This fall, the food marketer will introduce EZ Squirt, a line of colored, vitamin-C fortified ketchup in packaging designed especially for kids. Later this month, Heinz extends its licensing agreement with Boston Market beyond frozen meals to a line of home-style gravies.
Those efforts, both backed by extensive advertising campaigns, follow other innovations Heinz has in the offing. The company already introduced a new Trap Cap to prevent wateriness in its ketchup, and announced plans to launch StarKist Tuna in a Pouch this fall.
"Heinz is trying its hardest to resurrect itself in categories long considered stodgy or outmoded, and to help consumers and retailers see them in a whole new way," said Jaine Mehring, an analyst with Salomon Smith Barney.
Efforts to contemporize Heinz ketchup began late last year with an irreverent ad campaign from Leo Burnett USA, Chicago, playing to teens and young adults.
The campaign drove growth rates for the $497 million ketchup category as high as 10% compared to the more typical 2%, and helped build Heinz's share to its current level of 54%, said Casey Keller, managing director of Heinz USA's ketchup, condiments and sauces division. It also marked the beginning of a renewed thrust toward advertising and promotions that the company had all but abandoned.
GETTING BRAND BACK IN ORDER
"Heinz may have wanted to spend money against advertising in the past, but the portfolio has required them to focus on unwinding problems in the business that have been built up over decades," Ms. Mehring said.
Lehman Bros. analyst Andrew Lazar agreed, citing Heinz's spending last year to lower the price on ketchup from a 60% premium to a 30% premium as a good example of getting its brands back in order.
"Fiscal 2000 was in my view really more about spending a lot of what Heinz calls marketing dollars against setting the pricing bar correctly, but in fiscal 2001, the company has pledged to spend a lot more marketing dollars on advertising," he said.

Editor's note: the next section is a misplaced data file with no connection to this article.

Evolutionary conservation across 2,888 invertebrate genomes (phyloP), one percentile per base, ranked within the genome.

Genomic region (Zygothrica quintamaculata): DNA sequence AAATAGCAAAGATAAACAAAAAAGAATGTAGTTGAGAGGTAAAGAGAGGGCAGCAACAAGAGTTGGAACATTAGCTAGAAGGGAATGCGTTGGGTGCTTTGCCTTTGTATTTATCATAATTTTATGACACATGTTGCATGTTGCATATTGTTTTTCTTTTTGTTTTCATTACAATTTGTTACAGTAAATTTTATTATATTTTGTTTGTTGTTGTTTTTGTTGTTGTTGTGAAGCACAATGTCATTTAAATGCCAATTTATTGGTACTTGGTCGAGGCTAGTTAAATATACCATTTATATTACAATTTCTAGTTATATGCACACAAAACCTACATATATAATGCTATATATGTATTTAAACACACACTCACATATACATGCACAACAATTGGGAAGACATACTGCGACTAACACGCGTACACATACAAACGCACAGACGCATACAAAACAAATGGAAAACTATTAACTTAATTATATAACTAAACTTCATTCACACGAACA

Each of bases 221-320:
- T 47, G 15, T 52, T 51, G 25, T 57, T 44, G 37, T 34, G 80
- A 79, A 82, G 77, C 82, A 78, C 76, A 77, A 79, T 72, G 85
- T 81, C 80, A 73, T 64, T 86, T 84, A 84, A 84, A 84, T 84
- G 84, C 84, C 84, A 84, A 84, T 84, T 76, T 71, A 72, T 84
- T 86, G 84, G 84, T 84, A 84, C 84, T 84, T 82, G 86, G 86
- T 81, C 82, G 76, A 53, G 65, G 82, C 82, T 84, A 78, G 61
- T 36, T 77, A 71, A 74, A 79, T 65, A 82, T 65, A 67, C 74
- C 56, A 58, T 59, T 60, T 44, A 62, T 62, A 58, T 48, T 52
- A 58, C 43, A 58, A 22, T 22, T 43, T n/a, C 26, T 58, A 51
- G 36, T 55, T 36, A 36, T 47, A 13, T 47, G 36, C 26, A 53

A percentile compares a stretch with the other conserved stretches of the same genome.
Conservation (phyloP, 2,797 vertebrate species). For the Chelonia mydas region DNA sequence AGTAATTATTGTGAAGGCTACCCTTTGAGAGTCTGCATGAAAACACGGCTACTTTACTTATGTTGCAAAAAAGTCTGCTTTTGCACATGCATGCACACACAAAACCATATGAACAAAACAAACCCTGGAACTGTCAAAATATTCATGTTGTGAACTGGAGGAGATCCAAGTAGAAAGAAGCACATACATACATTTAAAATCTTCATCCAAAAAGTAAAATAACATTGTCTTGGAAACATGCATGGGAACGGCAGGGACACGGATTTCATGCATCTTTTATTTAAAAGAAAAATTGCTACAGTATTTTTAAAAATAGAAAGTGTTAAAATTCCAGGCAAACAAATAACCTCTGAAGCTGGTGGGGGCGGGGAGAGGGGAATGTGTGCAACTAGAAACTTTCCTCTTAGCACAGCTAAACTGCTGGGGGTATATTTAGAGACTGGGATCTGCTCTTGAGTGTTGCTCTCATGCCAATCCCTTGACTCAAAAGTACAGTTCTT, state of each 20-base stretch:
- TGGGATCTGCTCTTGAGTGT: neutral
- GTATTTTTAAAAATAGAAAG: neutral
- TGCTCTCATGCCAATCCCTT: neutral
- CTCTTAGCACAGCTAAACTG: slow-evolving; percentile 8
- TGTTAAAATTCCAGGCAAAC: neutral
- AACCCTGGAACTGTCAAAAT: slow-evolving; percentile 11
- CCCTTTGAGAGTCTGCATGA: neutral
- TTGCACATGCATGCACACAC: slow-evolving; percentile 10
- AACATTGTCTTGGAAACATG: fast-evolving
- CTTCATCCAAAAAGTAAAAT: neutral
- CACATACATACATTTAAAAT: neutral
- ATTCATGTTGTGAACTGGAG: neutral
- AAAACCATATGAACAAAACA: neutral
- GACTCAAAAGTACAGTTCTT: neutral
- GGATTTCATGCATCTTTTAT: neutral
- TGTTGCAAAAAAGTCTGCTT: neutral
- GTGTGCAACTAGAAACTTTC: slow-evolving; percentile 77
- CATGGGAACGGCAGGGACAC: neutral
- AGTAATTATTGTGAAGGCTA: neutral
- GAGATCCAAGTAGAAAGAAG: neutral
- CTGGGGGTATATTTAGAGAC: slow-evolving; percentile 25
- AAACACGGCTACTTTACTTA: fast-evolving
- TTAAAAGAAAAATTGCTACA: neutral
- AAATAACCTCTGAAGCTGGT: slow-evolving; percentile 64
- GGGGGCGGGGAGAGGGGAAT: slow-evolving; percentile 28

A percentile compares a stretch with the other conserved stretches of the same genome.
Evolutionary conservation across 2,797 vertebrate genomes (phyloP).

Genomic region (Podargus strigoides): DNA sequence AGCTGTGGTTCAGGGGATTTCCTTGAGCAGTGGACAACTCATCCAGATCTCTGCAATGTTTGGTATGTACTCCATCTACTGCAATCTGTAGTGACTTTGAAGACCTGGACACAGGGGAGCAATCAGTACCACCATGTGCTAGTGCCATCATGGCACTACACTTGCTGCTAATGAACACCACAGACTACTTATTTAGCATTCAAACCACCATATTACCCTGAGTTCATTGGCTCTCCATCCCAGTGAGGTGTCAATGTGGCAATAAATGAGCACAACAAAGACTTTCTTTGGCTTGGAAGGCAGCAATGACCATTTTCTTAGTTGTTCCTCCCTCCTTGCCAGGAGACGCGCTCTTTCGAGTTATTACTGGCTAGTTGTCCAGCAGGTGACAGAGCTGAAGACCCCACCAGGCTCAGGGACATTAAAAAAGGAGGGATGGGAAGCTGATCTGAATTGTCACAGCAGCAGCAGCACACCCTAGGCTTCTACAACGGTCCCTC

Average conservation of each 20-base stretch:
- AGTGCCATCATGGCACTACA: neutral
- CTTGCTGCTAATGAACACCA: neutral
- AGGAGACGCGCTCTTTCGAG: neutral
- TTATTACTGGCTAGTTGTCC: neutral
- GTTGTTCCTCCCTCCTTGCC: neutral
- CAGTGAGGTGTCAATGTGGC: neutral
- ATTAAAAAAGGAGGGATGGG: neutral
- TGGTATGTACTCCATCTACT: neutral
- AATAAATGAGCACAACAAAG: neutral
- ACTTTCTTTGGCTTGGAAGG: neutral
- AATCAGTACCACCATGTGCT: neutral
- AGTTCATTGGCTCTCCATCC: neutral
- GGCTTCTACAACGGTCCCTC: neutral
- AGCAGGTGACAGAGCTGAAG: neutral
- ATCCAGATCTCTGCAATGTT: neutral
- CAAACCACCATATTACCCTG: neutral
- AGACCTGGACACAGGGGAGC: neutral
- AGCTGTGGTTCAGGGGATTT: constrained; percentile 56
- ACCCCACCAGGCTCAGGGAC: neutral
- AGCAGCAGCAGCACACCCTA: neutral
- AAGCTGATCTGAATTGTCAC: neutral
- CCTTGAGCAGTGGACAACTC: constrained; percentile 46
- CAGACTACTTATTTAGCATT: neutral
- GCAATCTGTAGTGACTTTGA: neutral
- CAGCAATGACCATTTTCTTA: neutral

The flow of new ads has already begun with the kickoff last month of a campaign from Burnett supporting the new Trap Cap innovation for ketchup with the tagline "Keeps buns dry and happy."
The food marketer also pledged to spend $20 million for StarKist Tuna in a Pouch, which includes an extensive fall ad campaign from Northlich, Cincinnati. Heinz spent only $2.7 million on StarKist in 1999, per Competitive Media Reporting.
Heinz EZ Squirt, developed from the insight that kids under 12 are the biggest ketchup consumers, will get $3 million in media support in the initial January-through-April introductory period alone, and will be supported heavily on a year-round basis, Mr. Keller said.
The campaign, also from Burnett, will tout the green-colored ketchup variety plus the product's easy-to-grip, squeezable bottles with a cap that allows kids to control the ketchup stream for drawing.
"We think about kids as our point of entry to the brand and we want to talk directly to them early on so that they form a lifelong relationship with Heinz," Mr. Keller said.
In October, Heinz will launch a three-month national TV campaign from Burnett for its premium line of Boston Market gravy in Classic Beef, Roasted Chicken and Roasted Turkey varieties.
Heinz is the leader in the roughly $250 million liquid jarred gravy segment with a 40% share, yet it spent less than $1 million to support its gravy brands last year, according to CMR. With the Boston Market entry, Heinz plans to spend far more to reach women ages 25 to 54, said Mr. Keller.
Boston Market gravies will retail between $2.39 and $2.49 for a 15-ounce jar vs. $1.79 to $1.89 for typical Heinz gravy.